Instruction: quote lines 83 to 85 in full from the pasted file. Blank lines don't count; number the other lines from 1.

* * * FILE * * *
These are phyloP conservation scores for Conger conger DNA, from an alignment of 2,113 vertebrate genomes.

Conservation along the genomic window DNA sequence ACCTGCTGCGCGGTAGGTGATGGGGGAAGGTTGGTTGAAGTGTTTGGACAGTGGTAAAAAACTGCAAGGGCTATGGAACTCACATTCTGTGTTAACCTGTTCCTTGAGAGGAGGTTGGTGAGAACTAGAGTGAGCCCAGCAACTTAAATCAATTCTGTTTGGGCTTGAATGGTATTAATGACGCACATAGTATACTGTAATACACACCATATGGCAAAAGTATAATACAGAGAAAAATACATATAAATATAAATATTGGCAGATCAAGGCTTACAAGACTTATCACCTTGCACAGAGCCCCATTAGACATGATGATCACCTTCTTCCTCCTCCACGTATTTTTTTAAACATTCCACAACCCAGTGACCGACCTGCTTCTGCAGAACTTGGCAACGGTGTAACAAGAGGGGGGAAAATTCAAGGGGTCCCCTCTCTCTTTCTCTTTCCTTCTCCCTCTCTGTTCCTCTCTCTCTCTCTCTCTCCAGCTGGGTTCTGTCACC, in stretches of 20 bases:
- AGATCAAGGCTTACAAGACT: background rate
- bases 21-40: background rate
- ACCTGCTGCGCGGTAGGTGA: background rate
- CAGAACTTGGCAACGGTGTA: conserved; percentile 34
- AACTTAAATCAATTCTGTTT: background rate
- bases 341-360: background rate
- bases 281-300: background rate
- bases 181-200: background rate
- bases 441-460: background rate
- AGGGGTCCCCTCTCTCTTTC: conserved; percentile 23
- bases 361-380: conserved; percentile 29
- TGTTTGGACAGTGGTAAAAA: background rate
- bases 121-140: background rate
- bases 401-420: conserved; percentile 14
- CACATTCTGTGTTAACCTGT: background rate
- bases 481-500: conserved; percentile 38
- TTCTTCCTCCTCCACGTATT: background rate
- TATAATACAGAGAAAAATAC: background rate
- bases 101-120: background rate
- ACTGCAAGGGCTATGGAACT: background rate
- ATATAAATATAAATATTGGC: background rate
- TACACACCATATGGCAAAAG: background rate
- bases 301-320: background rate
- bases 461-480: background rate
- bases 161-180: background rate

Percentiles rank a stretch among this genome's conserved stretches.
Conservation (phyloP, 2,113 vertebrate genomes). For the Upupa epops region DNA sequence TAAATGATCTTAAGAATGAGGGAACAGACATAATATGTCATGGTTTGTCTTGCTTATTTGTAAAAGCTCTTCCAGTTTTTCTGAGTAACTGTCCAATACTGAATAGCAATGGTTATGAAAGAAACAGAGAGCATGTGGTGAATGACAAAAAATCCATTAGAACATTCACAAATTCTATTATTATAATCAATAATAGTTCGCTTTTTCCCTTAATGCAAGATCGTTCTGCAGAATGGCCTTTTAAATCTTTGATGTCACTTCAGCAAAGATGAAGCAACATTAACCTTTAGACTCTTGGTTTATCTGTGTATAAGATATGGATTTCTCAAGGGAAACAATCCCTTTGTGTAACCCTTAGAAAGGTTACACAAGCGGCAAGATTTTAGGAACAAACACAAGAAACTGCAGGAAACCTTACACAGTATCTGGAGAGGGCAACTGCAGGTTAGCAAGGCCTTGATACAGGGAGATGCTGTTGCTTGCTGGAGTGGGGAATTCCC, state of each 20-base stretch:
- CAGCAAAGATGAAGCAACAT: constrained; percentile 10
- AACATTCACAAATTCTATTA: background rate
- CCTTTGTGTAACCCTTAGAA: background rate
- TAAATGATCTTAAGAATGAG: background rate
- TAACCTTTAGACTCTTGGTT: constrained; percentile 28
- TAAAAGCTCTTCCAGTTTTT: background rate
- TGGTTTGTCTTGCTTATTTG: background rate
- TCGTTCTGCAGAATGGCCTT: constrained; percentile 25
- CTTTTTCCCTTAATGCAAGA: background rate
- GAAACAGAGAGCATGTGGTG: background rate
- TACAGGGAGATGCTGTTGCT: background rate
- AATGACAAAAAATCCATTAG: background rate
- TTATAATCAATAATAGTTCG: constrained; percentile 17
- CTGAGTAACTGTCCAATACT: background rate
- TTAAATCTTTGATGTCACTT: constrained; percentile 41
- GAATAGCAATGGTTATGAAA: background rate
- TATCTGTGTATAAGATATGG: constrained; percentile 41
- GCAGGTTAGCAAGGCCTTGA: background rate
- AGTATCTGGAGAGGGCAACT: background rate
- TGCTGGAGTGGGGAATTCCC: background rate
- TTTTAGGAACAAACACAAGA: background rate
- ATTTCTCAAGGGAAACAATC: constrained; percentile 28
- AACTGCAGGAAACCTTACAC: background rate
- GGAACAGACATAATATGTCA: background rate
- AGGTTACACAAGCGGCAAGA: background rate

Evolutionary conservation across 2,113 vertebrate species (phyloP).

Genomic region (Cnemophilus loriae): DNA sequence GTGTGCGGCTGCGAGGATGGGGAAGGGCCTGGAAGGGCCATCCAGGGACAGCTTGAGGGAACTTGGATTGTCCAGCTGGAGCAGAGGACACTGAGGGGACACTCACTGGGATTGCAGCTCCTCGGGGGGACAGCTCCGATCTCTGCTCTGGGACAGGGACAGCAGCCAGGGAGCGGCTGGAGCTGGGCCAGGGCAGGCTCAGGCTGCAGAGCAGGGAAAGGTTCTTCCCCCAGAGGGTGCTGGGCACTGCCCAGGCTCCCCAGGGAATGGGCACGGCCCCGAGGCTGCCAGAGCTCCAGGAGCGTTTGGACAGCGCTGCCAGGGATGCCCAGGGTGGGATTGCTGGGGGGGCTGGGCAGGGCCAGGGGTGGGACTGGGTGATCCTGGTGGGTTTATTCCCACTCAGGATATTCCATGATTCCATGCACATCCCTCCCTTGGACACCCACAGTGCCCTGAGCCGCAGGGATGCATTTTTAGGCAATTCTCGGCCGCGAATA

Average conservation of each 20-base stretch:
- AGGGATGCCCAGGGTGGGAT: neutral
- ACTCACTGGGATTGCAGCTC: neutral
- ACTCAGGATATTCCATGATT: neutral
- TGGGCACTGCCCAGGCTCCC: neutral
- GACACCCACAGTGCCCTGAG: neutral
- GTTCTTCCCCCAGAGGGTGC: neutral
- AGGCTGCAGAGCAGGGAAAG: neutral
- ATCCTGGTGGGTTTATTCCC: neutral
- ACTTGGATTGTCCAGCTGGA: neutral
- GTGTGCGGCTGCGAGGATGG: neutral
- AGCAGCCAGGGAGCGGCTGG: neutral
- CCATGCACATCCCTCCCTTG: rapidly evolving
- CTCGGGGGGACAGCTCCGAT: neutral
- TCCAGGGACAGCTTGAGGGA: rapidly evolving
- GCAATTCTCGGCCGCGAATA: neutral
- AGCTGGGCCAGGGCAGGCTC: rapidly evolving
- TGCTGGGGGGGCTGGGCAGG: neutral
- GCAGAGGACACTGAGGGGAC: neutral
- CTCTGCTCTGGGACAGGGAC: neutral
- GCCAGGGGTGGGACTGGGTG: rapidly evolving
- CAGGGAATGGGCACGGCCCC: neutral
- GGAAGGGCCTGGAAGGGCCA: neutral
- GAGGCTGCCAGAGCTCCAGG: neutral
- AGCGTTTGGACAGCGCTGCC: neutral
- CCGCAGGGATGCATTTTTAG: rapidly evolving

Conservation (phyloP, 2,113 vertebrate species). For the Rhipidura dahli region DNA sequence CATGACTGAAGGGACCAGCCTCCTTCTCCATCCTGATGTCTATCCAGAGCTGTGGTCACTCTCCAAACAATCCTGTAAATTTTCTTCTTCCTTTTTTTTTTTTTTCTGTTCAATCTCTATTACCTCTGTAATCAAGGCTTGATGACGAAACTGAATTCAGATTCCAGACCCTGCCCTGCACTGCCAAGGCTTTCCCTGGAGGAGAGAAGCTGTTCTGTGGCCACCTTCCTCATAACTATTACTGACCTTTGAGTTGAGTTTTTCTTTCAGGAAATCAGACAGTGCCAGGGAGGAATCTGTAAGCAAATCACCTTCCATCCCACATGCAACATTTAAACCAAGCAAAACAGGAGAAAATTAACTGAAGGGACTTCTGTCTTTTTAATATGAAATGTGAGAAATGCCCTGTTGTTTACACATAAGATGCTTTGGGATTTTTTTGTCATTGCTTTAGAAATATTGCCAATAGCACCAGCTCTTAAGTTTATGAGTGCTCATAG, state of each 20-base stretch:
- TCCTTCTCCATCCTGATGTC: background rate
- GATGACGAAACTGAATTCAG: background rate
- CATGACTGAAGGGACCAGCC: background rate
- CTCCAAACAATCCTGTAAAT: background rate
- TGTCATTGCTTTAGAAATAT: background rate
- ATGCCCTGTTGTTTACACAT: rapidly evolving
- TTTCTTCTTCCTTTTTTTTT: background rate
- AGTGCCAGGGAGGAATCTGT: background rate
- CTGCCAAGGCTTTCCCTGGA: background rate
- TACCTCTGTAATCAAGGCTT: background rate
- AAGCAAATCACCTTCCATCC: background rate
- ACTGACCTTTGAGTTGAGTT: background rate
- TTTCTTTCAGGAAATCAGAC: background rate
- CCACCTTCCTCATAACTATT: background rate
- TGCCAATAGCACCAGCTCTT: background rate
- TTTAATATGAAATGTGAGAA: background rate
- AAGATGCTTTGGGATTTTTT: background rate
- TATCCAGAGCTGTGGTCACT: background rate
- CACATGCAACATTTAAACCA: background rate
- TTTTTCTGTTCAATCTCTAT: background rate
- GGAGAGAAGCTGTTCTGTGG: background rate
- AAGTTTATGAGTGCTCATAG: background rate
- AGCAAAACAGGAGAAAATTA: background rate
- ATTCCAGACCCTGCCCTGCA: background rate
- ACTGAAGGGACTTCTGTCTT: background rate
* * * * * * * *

Conservation (phyloP, 2,113 vertebrate species). For the Rhipidura dahli region DNA sequence CATGACTGAAGGGACCAGCCTCCTTCTCCATCCTGATGTCTATCCAGAGCTGTGGTCACTCTCCAAACAATCCTGTAAATTTTCTTCTTCCTTTTTTTTTTTTTTCTGTTCAATCTCTATTACCTCTGTAATCAAGGCTTGATGACGAAACTGAATTCAGATTCCAGACCCTGCCCTGCACTGCCAAGGCTTTCCCTGGAGGAGAGAAGCTGTTCTGTGGCCACCTTCCTCATAACTATTACTGACCTTTGAGTTGAGTTTTTCTTTCAGGAAATCAGACAGTGCCAGGGAGGAATCTGTAAGCAAATCACCTTCCATCCCACATGCAACATTTAAACCAAGCAAAACAGGAGAAAATTAACTGAAGGGACTTCTGTCTTTTTAATATGAAATGTGAGAAATGCCCTGTTGTTTACACATAAGATGCTTTGGGATTTTTTTGTCATTGCTTTAGAAATATTGCCAATAGCACCAGCTCTTAAGTTTATGAGTGCTCATAG, state of each 20-base stretch:
- TCCTTCTCCATCCTGATGTC: background rate
- GATGACGAAACTGAATTCAG: background rate